By Clarissa Martinez-De-Castro, Director, Civic Engagement and Immigration, NCLR
Here we go again. The House leadership pays lip service to the need for immigration reform and then rejects taking even one step in that direction. This is not the first time that this has happened, but we don't usually see it happen all on the same day! This week, Speaker of the House John Boehner had his breakfast interrupted by reality--two young people whose lives have actually been torn asunder by a broken immigration system asked him when things will change. Mr. Boehner reiterated that he wants to see reform pass, but that it wasn't easy. Fair enough. Yet just a few hours later he proclaimed that the House of Representatives "will never go to conference on the Senate bill." Once again, the House leadership has given people a sliver of hope and then applied the brakes.
Watch the video of the exchange with the students below:
And once again, all we got were excuses. Mr. Boehner said that he wants his members to know what they're voting on and that the Senate bill is 1,300 pages long. Okay, that might have worked in June, when the Senate passed that bill, but not in November. Surely five months is enough time for someone in the House to have read the bill. The Speaker again stated that House members are working on their own piecemeal immigration legislation, something he has said repeatedly all year. But here we are, almost at the end of 2013, and not one single piece of legislation on immigration has been brought to the floor--except for a measure to deport DREAMers.
It is hard to figure out why Mr. Boehner keeps up his "push me, pull you" stance on immigration, since it does not seem to appease anyone. Sure, some in his caucus don't want him to support any kind of reform. But there are others who do. Why should these reasonable voices continue to be silenced while opponents of reform are given a megaphone?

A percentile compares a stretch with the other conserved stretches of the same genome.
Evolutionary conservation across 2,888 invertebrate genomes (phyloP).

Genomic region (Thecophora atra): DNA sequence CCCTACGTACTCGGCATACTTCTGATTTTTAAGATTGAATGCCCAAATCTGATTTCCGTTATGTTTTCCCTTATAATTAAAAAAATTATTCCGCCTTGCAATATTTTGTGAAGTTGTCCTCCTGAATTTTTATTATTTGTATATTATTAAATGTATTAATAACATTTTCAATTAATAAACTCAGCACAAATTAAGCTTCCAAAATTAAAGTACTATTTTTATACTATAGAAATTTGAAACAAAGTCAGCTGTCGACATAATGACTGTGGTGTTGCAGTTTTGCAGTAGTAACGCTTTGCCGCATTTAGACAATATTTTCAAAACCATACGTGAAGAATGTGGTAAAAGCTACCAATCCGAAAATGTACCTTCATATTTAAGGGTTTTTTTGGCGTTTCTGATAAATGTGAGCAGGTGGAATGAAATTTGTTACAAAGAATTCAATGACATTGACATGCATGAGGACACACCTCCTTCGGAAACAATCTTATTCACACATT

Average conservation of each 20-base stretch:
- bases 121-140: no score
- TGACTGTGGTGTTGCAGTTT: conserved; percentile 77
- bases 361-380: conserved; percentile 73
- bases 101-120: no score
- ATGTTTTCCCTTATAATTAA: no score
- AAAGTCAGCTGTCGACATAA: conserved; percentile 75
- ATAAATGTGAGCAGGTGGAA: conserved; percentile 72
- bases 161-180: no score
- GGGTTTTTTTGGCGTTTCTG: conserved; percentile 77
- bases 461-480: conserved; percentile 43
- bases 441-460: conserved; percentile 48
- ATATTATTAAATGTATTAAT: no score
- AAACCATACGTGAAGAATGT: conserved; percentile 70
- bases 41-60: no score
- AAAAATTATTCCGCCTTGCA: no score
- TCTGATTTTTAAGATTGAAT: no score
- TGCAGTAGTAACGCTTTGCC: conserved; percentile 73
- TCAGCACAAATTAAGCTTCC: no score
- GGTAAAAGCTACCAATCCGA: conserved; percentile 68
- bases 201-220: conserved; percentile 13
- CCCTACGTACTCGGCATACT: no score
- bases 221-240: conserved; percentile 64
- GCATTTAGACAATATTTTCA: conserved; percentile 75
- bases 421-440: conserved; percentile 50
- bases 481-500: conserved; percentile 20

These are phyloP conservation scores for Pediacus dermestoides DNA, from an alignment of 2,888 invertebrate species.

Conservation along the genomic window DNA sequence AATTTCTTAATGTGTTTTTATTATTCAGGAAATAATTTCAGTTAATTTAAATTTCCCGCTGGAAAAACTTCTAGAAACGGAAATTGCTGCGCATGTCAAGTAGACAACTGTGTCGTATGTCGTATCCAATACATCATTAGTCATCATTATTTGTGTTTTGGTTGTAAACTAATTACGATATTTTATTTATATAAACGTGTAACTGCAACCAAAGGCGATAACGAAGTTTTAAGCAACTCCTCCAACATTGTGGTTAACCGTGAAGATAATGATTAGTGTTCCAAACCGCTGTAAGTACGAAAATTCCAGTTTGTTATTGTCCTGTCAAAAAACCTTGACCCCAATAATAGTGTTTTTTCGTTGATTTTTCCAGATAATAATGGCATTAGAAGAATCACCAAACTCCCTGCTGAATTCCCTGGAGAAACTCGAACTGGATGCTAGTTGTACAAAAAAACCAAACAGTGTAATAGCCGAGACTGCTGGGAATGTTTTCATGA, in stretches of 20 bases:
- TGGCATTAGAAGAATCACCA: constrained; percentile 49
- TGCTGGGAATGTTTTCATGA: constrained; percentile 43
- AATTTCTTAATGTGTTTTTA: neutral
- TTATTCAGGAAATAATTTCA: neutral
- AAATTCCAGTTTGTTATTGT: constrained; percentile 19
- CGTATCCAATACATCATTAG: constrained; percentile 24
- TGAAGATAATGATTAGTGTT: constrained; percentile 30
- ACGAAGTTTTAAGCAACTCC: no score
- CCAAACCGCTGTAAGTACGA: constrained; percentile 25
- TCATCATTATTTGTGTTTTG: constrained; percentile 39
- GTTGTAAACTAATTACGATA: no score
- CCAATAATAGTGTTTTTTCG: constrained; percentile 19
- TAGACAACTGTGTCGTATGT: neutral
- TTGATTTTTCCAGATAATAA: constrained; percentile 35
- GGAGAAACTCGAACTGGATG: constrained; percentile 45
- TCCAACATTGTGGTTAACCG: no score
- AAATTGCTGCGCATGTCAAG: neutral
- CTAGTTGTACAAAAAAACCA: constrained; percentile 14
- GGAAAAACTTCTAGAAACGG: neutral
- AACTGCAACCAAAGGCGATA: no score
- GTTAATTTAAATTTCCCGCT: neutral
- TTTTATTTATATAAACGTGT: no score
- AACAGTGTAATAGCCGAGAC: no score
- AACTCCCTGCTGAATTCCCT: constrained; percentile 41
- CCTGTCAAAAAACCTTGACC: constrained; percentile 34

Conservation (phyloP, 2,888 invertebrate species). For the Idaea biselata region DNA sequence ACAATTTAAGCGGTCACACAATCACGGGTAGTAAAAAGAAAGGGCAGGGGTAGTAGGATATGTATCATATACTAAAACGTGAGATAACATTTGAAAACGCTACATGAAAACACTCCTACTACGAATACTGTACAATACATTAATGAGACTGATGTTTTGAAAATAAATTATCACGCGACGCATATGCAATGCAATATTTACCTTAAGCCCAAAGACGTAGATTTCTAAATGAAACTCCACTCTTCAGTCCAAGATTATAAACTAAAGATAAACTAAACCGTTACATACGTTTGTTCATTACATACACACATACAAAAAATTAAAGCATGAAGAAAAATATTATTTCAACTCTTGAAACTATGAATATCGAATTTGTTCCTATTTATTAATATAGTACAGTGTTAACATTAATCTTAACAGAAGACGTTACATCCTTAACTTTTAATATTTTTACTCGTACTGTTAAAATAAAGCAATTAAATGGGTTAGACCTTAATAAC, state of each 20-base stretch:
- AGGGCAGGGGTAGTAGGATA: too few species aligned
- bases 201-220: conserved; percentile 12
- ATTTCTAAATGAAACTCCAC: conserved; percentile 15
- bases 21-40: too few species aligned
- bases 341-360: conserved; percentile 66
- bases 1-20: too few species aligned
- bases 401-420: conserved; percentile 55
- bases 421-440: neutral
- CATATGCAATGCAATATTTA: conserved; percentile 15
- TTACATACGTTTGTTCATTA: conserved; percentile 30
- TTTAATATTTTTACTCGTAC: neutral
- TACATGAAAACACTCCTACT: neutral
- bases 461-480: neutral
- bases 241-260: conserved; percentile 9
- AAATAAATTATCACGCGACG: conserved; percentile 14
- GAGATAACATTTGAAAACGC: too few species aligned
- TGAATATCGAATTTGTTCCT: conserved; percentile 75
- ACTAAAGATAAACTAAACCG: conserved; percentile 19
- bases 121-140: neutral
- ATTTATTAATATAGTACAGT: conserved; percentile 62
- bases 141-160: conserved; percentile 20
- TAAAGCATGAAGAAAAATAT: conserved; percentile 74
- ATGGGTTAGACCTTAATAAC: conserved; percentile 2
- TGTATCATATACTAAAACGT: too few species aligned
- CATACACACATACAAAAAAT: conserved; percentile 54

It is time to pull off the mask. You cannot say you care about the deficit and block a measure that would reduce it. You cannot say you care about family values and defend inaction that is a direct attack on the family core. And you cannot claim to speak for the American public and block reform that the vast majority of Americans support, across political affiliations and faith denominations, from the farm fields to Silicon Valley.
Whatever division there may be in the Republican Caucus, one thing is undeniably true: the Hispanic electorate is growing rapidly and the Republican Party's standing in the Latino community is deteriorating just as fast. It is hard to defend the status quo on immigration when there are deportations that break up families, visa restrictions that limit economic growth, and policies that undermine the rule of law rather than strengthen it. But by declaring no willingness to negotiate with the Senate to enact reform, Mr. Boehner is declaring the Republican Party's intention to do just that, instead of doing what our country needs.
This lack of political will is pitiful. It would almost be comical if it were not so costly to the United States and so devastating to the Latino community--and if a real solution were not possible. But reform is possible, and Mr. Boehner has a responsibility to lead.